Clark County Water Reclamation District (CCWRD) serves the suburban area in and around the city of Las Vegas. The Las Vegas Valley is served by three treatment plants, which all discharge to the Las Vegas Wash. The wash empties into the Las Vegas Bay of Lake Mead. Lake Mead is also
the source of drinking water for the Las Vegas Valley. In 1996 USGS reported symptoms of estrogen exposure in carp captured in the Las Vegas Bay of Lake Mead. Since this initial report, additional studies of Lake Mead have shown that trace concentrations of pharmaceuticals, steroids, and personal
care products do reach the lake via the Las Vegas Wash. Ozone has been shown to be an effective means of oxidizing trace organic contaminants while providing exemplary disinfection. The Southern Nevada Water Authority (SNWA) employs ozone disinfection at 900 MGD capacity to serve the drinking
water needs of the Las Vegas valley. CCWRD partnered with SNWA to investigate the applicability of ozone to filtered secondary effluent for both disinfection and contaminant oxidation. Both static and flow-through bench scale ozone systems were used to determine the ozone demand and dose using
the filtered secondary effluent. The continuous flow system was used to evaluate disinfection and contaminant oxidation at three ozone doses ranging from 3-8 mg/L. Experiments were performed during both summer and winter conditions to determine the effect of seasonal water quality changes.
A separate engineering evaluation was conducted to compare the capital and O&M costs of ozone to its present UV disinfection system. Trace pharmaceuticals, steroids, and personal care products were measured using liquid chromatography with tandem mass spectrometric detection with reporting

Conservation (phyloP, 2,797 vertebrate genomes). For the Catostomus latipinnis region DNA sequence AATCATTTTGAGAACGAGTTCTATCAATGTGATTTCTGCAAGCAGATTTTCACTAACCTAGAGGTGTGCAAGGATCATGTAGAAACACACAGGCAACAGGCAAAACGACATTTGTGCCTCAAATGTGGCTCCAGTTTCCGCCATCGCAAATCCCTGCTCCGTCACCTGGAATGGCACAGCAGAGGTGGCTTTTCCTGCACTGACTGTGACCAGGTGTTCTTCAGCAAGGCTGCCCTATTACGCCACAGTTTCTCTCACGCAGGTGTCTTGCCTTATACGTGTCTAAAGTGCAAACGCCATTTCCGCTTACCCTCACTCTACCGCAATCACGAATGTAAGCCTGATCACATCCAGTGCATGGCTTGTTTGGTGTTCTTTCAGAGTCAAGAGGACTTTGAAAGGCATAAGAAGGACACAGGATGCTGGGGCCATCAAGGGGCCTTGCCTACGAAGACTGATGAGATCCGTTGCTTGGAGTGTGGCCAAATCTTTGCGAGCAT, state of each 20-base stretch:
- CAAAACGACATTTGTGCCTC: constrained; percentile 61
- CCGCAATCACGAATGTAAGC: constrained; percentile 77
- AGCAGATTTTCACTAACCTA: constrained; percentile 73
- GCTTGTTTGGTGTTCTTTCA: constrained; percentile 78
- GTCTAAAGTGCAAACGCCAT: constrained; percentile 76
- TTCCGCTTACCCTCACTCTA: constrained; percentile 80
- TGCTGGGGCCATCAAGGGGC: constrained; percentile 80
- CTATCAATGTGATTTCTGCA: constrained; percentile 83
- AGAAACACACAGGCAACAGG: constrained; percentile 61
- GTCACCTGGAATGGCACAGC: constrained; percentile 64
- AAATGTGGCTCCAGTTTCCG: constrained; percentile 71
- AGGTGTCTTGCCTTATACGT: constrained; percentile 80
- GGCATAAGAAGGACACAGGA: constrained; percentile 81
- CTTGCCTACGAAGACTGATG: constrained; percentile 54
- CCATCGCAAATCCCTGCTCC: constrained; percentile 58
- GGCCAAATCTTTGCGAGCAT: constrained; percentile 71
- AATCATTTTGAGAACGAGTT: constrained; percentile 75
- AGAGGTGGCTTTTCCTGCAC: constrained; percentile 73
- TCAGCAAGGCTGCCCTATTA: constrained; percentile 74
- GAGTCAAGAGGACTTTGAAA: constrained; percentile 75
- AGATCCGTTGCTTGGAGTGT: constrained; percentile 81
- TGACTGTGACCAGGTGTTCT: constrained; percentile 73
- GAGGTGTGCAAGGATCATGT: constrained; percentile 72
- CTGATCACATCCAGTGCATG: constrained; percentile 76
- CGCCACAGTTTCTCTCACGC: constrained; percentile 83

limits ranging from 1–10 ng/L. Estrogenicity was measured using an in vitro bioassay using human breast cancer cells, which are extremely sensitive to both endogenous estrogens and estrogenic chemicals. Significant estrogenicity was observed in the filtered secondary effluent;
however, even the lowest ozone doses evaluated were capable of removing estrogenicity to less than detection. Likewise, several pharmaceuticals were also detectable, and most were well removed by ozone. Some chemicals were more resistant to ozone oxidation, such as the pharmaceutical meprobamate
and the chloro-phosphate flame-retardant tris-chloroethylphosphate (TCEP). Ozone was found to be effective for disinfection even at the lowest ozone doses evaluated. The engineering cost estimates for ozone for disinfection was estimated to be about the same as the present UV system. CCWRD
will make a decision on which disinfection method to use in the summer of 2006.
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